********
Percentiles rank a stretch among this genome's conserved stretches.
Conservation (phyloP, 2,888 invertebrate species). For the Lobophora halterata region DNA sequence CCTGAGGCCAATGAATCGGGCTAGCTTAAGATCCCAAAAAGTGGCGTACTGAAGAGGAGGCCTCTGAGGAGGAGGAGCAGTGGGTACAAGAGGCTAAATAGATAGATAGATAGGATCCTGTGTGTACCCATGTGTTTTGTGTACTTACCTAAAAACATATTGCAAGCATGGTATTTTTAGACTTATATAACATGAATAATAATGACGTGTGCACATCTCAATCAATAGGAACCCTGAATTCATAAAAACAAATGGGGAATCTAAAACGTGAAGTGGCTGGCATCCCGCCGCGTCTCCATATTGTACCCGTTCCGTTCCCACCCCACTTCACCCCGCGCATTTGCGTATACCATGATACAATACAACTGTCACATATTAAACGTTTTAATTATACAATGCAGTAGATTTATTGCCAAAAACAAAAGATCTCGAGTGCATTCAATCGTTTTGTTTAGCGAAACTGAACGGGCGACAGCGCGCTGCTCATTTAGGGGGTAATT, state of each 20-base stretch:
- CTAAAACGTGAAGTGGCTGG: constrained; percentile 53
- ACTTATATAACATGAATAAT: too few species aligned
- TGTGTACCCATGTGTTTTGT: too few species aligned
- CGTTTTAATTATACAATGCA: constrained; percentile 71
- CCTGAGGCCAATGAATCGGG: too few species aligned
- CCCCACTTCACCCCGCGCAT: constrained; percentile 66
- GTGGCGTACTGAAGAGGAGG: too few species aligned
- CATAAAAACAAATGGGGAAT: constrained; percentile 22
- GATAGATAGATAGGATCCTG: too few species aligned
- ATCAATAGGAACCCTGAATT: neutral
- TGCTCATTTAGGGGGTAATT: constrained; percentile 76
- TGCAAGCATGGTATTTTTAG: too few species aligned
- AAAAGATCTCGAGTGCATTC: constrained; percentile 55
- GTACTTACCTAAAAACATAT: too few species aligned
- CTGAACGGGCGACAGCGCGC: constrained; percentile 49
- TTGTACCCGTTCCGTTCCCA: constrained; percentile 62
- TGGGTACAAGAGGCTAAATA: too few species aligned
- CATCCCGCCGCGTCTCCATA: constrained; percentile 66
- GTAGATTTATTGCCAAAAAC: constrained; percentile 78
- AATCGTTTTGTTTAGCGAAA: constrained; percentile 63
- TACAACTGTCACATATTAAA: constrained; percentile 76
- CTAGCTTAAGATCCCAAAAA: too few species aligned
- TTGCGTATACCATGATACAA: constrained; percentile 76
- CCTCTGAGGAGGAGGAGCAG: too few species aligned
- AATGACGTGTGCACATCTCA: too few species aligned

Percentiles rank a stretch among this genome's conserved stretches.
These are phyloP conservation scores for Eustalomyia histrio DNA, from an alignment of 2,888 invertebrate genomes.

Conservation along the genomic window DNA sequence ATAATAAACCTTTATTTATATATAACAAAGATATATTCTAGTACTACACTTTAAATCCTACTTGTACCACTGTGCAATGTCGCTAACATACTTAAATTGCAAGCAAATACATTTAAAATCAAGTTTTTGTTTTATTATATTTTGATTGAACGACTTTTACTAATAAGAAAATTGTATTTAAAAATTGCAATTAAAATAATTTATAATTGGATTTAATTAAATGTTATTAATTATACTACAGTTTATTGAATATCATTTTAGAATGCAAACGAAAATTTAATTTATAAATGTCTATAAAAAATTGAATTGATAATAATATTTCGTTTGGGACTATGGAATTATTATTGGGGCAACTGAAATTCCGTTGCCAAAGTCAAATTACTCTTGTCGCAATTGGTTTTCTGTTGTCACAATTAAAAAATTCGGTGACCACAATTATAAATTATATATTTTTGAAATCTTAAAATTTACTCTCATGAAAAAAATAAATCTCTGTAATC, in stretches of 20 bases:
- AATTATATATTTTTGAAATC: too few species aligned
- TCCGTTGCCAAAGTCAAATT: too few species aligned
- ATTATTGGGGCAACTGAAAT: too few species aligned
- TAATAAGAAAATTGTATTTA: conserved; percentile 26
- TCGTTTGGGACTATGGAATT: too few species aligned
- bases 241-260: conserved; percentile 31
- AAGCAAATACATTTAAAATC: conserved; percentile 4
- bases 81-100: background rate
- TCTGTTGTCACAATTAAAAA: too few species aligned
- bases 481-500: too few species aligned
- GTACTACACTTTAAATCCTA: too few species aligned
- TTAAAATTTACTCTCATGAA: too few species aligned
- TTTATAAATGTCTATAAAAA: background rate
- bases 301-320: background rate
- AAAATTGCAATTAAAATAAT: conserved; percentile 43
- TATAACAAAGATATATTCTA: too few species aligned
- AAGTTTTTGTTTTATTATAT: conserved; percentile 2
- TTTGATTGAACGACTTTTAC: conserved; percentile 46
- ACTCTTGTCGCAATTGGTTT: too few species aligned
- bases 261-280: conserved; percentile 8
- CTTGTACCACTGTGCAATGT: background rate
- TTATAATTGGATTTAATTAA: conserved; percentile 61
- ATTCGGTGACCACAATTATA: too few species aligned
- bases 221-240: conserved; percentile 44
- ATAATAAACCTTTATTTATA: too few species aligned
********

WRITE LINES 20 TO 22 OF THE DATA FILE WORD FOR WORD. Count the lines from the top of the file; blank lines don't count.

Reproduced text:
- CATCCCGCCGCGTCTCCATA: constrained; percentile 66
- GTAGATTTATTGCCAAAAAC: constrained; percentile 78
- AATCGTTTTGTTTAGCGAAA: constrained; percentile 63